No walks, but Lucas Giolito hit hard in White Sox’ latest loss

SHARE No walks, but Lucas Giolito hit hard in White Sox’ latest loss

Lucas Giolito of the White Sox pitches against the Indians during the first inning at Progressive Field on May 29, 2018 in Cleveland, Ohio. (Getty Images)

CLEVELAND — At the end of the day, Lucas Giolito’s earned run average was right where it was at the beginning of the day: not good.

The struggling White Sox right-hander, who came into Tuesday’s game with the worst ERA in the major leagues at 7.53, left with the exact same number after allowing five earned runs on nine hits in six innings in a 7-3 loss to the Indians at Progressive Field.

RELATED STORIES White Sox’ James Shields could pitch his way to contender White Sox’ leaky defense costly in latest loss

Giolito, however, did not walk a batter, which is worth noting because he came into the game averaging 6.8 walks per nine innings, the second worst ratio in the majors. He struck out three and finished with 62 strikes over 98 pitches.

That was enough for all inside the Sox circle to call it a good day, which probably speaks to their major-league worst 16-36 record as much as anything. Another start like his previous one, in which the tall 23-year-old allowed seven runs and walked three in 1⅓ innings against the Orioles, would have drummed up more “send him down to Class AAA Charlotte” talk from outside the circle.

“He was way better,’’ catcher Omar Narvaez said. “He threw a lot of strikes. It was a positive step for him.’’

Giolito’s fastball averaged 91.8 mph, according to Statcast.

His breaking stuff, though, was described by Narvaez as “filthy.”

“Curveball, slider, changeup,’’ Narvaez said. “We just missed too much over the middle, and against some really good hitters.”

The Indians peppered Giolito (3-6) with steady contact, much of it hard, getting home runs from Michael Brantley (18-game hitting streak) in the third inning and Jose Ramirez (16th home run) in the fifth and doubles from Ramirez and Greg Allen. The Indians posted two runs in the first, one in the third and two in the fifth, with Giolito avoiding the big inning enough to keep himself in the game for six innings.

“Hey, he gave us six innings, five runs,’’ said manager Rick Renteria, who called the outing a step in the right direction while giving a “thumbs up” sign.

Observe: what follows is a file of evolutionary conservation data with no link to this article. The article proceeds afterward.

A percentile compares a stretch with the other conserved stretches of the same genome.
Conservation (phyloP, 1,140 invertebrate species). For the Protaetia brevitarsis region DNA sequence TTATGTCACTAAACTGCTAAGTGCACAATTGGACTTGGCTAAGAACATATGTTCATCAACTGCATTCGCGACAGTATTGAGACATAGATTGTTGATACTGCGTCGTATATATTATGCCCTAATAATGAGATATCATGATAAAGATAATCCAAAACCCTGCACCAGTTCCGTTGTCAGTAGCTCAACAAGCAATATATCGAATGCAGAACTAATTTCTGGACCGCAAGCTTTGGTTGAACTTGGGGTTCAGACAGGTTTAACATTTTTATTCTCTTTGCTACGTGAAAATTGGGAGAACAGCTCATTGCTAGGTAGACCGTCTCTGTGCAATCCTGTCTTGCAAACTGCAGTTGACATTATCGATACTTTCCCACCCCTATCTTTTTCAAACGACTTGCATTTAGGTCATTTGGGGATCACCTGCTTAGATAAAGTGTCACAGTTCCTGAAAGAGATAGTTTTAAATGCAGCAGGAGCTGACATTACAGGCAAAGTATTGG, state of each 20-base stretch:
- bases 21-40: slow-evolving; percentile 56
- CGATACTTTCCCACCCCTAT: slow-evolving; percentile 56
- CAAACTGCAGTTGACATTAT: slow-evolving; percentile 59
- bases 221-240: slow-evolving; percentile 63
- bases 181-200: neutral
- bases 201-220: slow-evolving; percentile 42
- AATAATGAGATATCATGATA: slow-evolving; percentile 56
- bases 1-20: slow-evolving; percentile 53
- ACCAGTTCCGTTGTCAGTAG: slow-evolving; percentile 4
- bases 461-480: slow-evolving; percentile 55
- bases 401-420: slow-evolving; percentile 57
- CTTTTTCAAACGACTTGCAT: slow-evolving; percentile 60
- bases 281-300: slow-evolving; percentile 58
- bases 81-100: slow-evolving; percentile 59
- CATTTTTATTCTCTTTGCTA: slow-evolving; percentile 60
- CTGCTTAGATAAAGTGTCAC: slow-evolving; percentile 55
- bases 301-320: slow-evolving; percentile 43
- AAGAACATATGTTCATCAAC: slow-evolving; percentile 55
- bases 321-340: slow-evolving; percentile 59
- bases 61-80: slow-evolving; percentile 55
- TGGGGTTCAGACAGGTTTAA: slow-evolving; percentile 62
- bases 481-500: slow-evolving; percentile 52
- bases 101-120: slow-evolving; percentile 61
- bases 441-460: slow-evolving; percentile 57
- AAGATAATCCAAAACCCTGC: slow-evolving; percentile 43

“Absolutely,’’ Renteria said. “He was throwing a lot more strikes. He showed he was getting his breaking ball over a little bit better today. He threw some changeups that were pretty good in hitter’s counts that he was able to get some swings and misses on. He ground through what ultimately for him was quite a bit of traffic and still kept it to six innings and five runs. Much better than his previous start for sure.”

“It definitely felt good being back in the strike zone,’’ Giolito said. “The curveball felt a lot better, especially. Changeup, keeping it down. I just got too much of the plate. Trying to get in on lefties and missing over the middle a lot is kind of what hurt me.’’

The Sox lost for the fifth time in the last six games. They close out the three-game series hoping to avoid a sweep Wednesday afternoon with Reynaldo Lopez facing Corey Kluber. Lopez, who came with Giolito and prospect Dane Dunning in the trade for Adam Eaton, has separated himself as the best of the three pitchers acquired.

Giolito will get more chances to make up ground.

“He needs to miss a few more bats,’’ Renteria said.

“He’s got to get ready for the next [start], and hopefully it’s a good one.’’

Tim Anderson’s RBI single against Mike Clevinger (3-2, 3.14) in the second accounted for the Sox’ first run. Daniel Palka (2-for-4) hit his fifth home run in the ninth. Palka is batting .326 with two homers, two triples and six RBI over his last 11 games. Trayce Thompson blooped a two-out RBI double in the ninth.

The Latest
Nonbank loans to small businesses have grown rapidly in recent years, but nonbank commercial lenders aren’t required to disclose the annual percentage rate to borrowers.
Many people are flocking to social media for healthcare guidance from online quacks and laypersons, research shows. A recent University of Chicago study on TikTok videos regarding sinus infections is a case in point.
The focus in Chicago has centered on consent decree compliance levels and deadlines, but that will never give a true look at the improvements that have been made across CPD. The work we are doing is not about getting out of the consent decree as fast as we can
A science reporter shares a rare moment of awe surrounded by strangers gathered to experience the natural phenomenon that occurs every 221 years.
Noon Whistle Pub’s timely offering is made with the real insects.